When creating data reports, establish a clear process to follow for consistency and ensure that all stakeholders are aware of them. This can help to prevent misunderstandings and ensure that everyone is working from the same set of assumptions.
Effective data reporting is an essential aspect of any business analytics program, and helps build a truly data-driven organization. Here are five steps you can follow to create an effective data report:
Like all good things, start at the very beginning: why are you creating your report at all. This involves identifying the purpose of your report, determining the audience of your report, and establishing key performance indicators (KPIs) that will be used to measure success. You may need to create different reports for different stakeholders, such as executives, managers, or customers, or for different use cases. For example, you may want to forecast sales for the next quarter, monitor customer satisfaction, or see how you can optimize inventory.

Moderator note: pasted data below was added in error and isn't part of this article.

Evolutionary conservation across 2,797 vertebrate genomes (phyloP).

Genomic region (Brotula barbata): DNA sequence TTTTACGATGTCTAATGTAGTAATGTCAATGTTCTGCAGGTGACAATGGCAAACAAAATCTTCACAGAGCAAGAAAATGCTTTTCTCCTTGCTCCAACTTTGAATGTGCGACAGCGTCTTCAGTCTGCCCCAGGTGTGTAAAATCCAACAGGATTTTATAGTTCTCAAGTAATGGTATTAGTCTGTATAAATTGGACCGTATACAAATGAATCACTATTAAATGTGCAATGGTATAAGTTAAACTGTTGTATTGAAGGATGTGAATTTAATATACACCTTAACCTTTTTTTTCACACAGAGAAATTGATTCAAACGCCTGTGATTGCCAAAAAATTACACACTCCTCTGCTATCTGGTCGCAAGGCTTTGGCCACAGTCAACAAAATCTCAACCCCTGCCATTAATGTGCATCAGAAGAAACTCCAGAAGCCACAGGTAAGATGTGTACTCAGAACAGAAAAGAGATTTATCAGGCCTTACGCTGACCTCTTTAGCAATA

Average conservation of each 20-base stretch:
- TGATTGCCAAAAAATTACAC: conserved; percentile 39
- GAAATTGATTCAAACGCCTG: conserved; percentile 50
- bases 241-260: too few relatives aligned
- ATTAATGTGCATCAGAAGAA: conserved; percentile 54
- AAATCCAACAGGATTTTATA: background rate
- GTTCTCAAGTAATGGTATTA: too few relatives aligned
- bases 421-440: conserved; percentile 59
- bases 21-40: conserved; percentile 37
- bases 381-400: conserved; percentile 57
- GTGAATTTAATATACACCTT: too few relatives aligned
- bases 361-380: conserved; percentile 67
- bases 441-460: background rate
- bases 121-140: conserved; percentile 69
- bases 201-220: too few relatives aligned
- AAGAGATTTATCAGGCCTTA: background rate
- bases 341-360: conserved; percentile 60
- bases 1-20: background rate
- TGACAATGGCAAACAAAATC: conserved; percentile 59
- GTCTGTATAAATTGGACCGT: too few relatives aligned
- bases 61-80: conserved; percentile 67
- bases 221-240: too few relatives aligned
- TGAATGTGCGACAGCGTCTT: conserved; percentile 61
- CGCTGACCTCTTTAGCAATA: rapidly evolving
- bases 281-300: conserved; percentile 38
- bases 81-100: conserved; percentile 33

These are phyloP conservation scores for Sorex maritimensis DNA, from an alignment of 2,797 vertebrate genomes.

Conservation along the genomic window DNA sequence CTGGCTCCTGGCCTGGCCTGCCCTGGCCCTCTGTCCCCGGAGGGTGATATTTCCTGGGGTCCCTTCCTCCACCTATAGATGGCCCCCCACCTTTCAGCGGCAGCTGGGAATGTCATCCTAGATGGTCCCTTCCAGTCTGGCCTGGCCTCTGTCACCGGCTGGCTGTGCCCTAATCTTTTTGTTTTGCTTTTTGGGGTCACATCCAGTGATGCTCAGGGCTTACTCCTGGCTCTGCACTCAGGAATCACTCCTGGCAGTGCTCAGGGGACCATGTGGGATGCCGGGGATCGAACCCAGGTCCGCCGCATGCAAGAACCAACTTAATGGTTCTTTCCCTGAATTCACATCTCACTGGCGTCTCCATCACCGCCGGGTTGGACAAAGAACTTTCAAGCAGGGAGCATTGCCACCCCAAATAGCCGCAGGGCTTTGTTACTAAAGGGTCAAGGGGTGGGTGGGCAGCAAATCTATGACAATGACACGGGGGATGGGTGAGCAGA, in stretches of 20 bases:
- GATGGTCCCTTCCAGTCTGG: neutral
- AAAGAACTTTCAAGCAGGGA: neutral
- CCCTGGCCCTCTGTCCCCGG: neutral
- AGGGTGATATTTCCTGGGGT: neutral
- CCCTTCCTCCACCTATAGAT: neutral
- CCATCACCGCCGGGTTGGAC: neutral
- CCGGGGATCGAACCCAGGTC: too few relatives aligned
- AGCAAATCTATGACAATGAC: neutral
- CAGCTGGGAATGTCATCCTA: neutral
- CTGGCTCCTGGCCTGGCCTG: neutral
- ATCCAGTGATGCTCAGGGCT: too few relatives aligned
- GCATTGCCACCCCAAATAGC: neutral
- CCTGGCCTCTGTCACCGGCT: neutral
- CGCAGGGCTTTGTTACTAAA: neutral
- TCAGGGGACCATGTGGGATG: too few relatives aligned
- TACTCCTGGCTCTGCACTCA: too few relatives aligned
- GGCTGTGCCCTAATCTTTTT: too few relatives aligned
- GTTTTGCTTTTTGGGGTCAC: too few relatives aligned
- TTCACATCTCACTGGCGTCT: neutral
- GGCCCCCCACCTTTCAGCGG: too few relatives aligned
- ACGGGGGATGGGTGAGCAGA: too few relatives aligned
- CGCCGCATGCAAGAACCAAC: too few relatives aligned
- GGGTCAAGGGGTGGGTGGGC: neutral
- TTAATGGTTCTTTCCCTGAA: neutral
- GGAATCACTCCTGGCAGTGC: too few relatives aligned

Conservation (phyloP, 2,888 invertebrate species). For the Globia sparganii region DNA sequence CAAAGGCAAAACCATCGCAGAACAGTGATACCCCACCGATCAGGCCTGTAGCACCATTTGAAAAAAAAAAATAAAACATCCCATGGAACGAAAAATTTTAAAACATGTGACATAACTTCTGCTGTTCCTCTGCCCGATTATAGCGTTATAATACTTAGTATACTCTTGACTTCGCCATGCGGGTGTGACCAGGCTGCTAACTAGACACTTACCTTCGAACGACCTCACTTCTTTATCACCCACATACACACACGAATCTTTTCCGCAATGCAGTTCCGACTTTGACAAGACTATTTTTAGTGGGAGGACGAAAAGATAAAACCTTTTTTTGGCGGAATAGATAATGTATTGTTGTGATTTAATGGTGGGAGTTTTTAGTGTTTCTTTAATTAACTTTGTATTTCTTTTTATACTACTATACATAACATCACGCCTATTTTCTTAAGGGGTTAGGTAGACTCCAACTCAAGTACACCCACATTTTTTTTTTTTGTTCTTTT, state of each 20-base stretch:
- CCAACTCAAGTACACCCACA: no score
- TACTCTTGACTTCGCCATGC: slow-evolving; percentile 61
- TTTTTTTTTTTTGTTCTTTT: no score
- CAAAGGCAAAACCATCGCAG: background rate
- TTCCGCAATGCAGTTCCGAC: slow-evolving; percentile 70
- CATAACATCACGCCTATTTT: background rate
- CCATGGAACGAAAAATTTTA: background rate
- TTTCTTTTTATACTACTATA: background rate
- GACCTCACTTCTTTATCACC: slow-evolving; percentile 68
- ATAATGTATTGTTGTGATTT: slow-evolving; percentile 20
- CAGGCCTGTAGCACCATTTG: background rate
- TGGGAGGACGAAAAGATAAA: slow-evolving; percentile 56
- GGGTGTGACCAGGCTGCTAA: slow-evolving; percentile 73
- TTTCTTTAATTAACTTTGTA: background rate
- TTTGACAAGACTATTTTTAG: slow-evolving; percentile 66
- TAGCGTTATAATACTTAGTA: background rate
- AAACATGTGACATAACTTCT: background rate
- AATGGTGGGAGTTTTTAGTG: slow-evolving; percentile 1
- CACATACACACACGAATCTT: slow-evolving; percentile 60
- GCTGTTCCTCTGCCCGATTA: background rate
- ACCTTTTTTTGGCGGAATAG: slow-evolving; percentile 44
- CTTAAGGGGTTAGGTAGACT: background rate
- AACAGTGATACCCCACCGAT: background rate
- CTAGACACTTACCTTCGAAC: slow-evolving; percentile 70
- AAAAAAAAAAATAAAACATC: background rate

Once your goals are clear, you’re ready to begin preparing the data foundation. This involves identifying relevant data sources, data cleaning, and preparing the data. This may involve removing duplicates, correcting errors, or formatting the data to ensure consistency. The data sources you use will depend on the specific goals and objectives of your report. From there, you’re ready to start analyzing the data to draw conclusions and insights.